Spark Infrastructure Group (ASX:SKI) has had a great run on the share market with its stock up by a significant 6.3% over the last month. We, however wanted to have a closer look at its key financial indicators as the markets usually pay for long-term fundamentals, and in this case, they don't look very promising. Particularly, we will be paying attention to Spark Infrastructure Group's ROE today.
ROE or return on equity is a useful tool to assess how effectively a company can generate returns on the investment it received from its shareholders. In short, ROE shows the profit each dollar generates with respect to its shareholder investments.
How To Calculate Return On Equity?
The formula for return on equity is:
Return on Equity = Net Profit (from continuing operations) ÷ Shareholders' Equity
So, based on the above formula, the ROE for Spark Infrastructure Group is:
4.8% = AU$76m ÷ AU$1.6b (Based on the trailing twelve months to June 2020).
The 'return' is the income the business earned over the last year. One way to conceptualize this is that for each A$1 of shareholders' capital it has, the company made A$0.05 in profit.
What Has ROE Got To Do With Earnings Growth?
Thus far, we have learned that ROE measures how efficiently a company is generating its profits. Depending on how much of these profits the company reinvests or "retains", and how effectively it does so, we are then able to assess a company’s earnings growth potential. Assuming everything else remains unchanged, the higher the ROE and profit retention, the higher the growth rate of a company compared to companies that don't necessarily bear these characteristics.
Spark Infrastructure Group's Earnings Growth And 4.8% ROE
When you first look at it, Spark Infrastructure Group's ROE doesn't look that attractive. Yet, a closer study shows that the company's ROE is similar to the industry average of 5.2%. But Spark Infrastructure Group saw a five year net income decline of 26% over the past five years. Remember, the company's ROE is a bit low to begin with. Hence, this goes some way in explaining the shrinking earnings.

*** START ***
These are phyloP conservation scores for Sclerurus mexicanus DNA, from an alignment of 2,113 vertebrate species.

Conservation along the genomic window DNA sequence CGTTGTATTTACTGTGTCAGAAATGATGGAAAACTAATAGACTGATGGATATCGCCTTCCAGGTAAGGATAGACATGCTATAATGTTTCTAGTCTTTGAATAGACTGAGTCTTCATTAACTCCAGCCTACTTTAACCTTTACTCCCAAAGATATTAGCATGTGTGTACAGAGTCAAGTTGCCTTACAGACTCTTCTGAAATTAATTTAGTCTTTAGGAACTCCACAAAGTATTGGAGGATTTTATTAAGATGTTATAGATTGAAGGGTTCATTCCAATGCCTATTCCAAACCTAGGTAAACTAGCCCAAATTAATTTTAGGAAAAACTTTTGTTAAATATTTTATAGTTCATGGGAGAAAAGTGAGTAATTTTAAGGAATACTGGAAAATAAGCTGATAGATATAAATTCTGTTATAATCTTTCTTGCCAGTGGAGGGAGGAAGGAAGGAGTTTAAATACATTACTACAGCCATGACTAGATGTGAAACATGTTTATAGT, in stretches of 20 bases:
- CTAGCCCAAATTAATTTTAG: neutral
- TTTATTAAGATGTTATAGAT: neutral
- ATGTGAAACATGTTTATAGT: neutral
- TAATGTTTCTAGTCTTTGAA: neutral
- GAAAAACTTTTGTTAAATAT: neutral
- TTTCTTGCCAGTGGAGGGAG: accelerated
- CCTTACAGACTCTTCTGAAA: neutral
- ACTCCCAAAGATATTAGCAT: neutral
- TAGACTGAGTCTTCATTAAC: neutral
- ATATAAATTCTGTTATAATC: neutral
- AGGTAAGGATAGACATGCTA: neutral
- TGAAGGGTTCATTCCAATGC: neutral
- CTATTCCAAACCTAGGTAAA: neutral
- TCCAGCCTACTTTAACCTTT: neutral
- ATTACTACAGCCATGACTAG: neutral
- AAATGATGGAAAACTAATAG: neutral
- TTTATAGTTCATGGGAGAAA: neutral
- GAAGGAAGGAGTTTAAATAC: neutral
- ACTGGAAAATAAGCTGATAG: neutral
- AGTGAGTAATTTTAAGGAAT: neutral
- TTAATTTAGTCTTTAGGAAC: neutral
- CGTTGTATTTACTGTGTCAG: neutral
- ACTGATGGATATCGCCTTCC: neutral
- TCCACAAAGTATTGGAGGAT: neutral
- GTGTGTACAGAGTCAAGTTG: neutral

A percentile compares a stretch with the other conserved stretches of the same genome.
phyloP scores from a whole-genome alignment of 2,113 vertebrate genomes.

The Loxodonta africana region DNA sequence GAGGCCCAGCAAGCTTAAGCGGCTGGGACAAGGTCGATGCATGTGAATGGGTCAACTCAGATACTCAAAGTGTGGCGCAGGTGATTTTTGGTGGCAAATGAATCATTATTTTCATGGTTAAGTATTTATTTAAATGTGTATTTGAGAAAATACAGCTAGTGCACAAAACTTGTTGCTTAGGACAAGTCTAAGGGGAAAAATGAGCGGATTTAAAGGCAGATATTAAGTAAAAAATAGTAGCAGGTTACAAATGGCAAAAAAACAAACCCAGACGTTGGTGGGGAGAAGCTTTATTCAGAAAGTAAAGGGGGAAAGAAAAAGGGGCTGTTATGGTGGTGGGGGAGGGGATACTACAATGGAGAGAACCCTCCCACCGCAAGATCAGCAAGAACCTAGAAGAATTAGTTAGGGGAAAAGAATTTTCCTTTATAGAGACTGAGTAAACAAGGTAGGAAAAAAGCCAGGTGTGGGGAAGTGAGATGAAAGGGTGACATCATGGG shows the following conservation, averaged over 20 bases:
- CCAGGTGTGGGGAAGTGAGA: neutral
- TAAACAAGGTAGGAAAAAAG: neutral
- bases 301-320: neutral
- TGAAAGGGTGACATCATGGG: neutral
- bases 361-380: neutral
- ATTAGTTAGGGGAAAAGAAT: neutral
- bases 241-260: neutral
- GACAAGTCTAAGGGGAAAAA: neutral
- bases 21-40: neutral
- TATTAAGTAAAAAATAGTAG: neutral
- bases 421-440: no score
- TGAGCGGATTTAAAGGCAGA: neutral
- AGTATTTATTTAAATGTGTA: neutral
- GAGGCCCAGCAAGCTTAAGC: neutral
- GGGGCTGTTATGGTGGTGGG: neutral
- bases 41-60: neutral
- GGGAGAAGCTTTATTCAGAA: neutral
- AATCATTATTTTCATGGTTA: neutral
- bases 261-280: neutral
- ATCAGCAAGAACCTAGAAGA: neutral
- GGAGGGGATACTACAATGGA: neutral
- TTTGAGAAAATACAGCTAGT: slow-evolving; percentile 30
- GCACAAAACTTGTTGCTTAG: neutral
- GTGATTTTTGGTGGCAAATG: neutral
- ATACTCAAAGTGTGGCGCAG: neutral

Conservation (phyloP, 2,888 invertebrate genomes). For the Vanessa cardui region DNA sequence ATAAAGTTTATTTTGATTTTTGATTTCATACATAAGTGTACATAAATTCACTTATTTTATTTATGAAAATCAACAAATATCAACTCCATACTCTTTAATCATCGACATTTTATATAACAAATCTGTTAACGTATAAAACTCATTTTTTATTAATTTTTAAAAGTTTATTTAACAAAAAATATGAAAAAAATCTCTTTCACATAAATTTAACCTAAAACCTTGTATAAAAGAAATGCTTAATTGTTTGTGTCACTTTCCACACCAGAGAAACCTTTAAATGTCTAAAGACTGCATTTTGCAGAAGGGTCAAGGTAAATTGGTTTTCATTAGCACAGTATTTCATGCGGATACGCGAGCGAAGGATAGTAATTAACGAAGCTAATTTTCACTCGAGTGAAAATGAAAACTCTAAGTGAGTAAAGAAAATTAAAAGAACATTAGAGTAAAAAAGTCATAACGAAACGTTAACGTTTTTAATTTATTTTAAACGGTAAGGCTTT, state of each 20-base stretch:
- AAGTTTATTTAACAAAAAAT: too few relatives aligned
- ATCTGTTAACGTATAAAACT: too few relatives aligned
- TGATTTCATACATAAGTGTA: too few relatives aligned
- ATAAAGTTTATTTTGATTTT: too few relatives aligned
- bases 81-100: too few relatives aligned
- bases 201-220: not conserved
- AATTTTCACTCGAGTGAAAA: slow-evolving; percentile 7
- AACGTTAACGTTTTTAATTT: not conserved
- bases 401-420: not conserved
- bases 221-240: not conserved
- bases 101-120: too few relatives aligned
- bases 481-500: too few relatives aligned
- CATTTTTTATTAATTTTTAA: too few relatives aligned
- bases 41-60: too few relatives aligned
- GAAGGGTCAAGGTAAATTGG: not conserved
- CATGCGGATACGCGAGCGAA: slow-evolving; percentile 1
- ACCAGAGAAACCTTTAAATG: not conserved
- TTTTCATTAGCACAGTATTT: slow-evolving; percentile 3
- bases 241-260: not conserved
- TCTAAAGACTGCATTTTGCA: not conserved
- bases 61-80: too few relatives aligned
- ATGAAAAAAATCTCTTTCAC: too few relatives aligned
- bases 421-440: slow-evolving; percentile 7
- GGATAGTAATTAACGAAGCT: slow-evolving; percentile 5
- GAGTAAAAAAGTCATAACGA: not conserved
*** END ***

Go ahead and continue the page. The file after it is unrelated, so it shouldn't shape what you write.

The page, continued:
So, as a next step, we compared Spark Infrastructure Group's performance against the industry and were disappointed to discover that while the company has been shrinking its earnings, the industry has been growing its earnings at a rate of 8.6% in the same period.
Earnings growth is a huge factor in stock valuation. What investors need to determine next is if the expected earnings growth, or the lack of it, is already built into the share price. By doing so, they will have an idea if the stock is headed into clear blue waters or if swampy waters await. If you're wondering about Spark Infrastructure Group's's valuation, check out this gauge of its price-to-earnings ratio, as compared to its industry.
Is Spark Infrastructure Group Making Efficient Use Of Its Profits?
Spark Infrastructure Group's high three-year median payout ratio of 289% suggests that the company is depleting its resources to keep up its dividend payments, and this shows in its shrinking earnings. Paying a dividend beyond their means is usually not viable over the long term. You can see the 4 risks we have identified for Spark Infrastructure Group by visiting our risks dashboard for free on our platform here.
Moreover, Spark Infrastructure Group has been paying dividends for at least ten years or more suggesting that management must have perceived that the shareholders prefer dividends over earnings growth. Based on the latest analysts' estimates, we found that the company's future payout ratio over the next three years is expected to hold steady at 294%. Therefore, the company's future ROE is also not expected to change by much with analysts predicting an ROE of 4.4%.
On the whole, Spark Infrastructure Group's performance is quite a big let-down. The low ROE, combined with the fact that the company is paying out almost if not all, of its profits as dividends, has resulted in the lack or absence of growth in its earnings. That being so, the latest industry analyst forecasts show that analysts are forecasting a slight improvement in the company's future earnings growth. The company's existing shareholders might have some respite after all. To know more about the company's future earnings growth forecasts take a look at this free report on analyst forecasts for the company to find out more.
This article by Simply Wall St is general in nature. It does not constitute a recommendation to buy or sell any stock, and does not take account of your objectives, or your financial situation. We aim to bring you long-term focused analysis driven by fundamental data. Note that our analysis may not factor in the latest price-sensitive company announcements or qualitative material. Simply Wall St has no position in any stocks mentioned.
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